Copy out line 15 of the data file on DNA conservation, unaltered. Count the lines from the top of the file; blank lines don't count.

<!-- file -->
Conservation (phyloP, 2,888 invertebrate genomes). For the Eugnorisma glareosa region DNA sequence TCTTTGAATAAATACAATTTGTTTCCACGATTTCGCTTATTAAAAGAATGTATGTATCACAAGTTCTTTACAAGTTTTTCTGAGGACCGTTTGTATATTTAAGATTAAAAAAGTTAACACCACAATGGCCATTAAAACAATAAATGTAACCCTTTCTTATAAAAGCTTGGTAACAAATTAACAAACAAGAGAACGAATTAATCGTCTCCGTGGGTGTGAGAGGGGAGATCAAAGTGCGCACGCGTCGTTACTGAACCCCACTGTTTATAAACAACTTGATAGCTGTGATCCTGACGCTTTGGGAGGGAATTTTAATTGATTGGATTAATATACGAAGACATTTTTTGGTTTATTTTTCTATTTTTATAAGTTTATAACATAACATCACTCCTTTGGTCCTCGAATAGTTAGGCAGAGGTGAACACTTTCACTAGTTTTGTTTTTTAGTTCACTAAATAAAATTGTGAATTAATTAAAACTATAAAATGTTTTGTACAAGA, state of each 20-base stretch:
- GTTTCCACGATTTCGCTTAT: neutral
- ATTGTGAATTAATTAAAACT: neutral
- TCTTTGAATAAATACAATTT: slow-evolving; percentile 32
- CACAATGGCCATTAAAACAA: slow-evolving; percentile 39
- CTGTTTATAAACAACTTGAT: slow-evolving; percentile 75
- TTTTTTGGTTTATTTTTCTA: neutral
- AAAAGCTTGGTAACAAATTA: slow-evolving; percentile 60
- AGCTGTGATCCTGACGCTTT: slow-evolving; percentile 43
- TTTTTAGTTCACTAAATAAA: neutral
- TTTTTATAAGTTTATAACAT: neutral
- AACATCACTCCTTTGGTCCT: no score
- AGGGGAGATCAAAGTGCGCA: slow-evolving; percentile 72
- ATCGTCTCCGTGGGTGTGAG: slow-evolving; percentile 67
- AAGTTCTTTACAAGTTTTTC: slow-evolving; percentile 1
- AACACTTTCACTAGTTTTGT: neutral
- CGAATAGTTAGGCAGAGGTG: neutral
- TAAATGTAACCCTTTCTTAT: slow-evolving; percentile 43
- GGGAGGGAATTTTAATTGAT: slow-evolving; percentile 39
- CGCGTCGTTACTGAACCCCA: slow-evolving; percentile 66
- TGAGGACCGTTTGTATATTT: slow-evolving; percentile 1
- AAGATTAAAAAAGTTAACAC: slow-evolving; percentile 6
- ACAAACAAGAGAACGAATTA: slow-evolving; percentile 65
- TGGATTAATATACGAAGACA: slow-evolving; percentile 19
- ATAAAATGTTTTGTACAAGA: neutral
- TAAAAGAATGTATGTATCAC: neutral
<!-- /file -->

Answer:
- AAGTTCTTTACAAGTTTTTC: slow-evolving; percentile 1